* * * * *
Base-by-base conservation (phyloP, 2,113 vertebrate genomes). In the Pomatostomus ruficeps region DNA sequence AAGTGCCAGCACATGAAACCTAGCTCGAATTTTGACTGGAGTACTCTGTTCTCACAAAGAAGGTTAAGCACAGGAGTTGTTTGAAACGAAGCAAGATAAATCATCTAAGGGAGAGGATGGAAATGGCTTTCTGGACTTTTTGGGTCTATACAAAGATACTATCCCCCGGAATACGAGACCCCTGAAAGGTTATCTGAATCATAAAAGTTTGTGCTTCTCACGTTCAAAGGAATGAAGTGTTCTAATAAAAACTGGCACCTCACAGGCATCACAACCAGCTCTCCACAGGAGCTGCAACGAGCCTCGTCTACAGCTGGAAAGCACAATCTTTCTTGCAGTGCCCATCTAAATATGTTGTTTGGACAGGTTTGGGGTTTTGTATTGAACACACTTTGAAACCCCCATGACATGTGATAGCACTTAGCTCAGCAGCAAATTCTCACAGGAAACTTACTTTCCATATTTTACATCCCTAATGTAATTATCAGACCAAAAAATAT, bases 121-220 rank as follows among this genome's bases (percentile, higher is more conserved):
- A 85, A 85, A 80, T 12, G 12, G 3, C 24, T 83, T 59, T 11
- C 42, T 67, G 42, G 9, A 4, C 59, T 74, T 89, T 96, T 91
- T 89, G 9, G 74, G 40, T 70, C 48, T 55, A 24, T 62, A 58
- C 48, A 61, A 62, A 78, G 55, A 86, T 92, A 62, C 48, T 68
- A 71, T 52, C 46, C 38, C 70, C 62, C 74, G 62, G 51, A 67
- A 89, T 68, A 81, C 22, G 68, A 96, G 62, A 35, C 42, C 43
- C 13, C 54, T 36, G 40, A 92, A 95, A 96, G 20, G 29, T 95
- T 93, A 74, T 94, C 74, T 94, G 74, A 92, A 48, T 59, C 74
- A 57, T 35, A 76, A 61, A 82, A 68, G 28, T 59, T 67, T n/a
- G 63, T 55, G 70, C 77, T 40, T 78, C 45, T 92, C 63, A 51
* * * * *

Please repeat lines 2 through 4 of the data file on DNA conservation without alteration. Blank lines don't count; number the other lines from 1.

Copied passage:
- A 85, A 85, A 80, T 12, G 12, G 3, C 24, T 83, T 59, T 11
- C 42, T 67, G 42, G 9, A 4, C 59, T 74, T 89, T 96, T 91
- T 89, G 9, G 74, G 40, T 70, C 48, T 55, A 24, T 62, A 58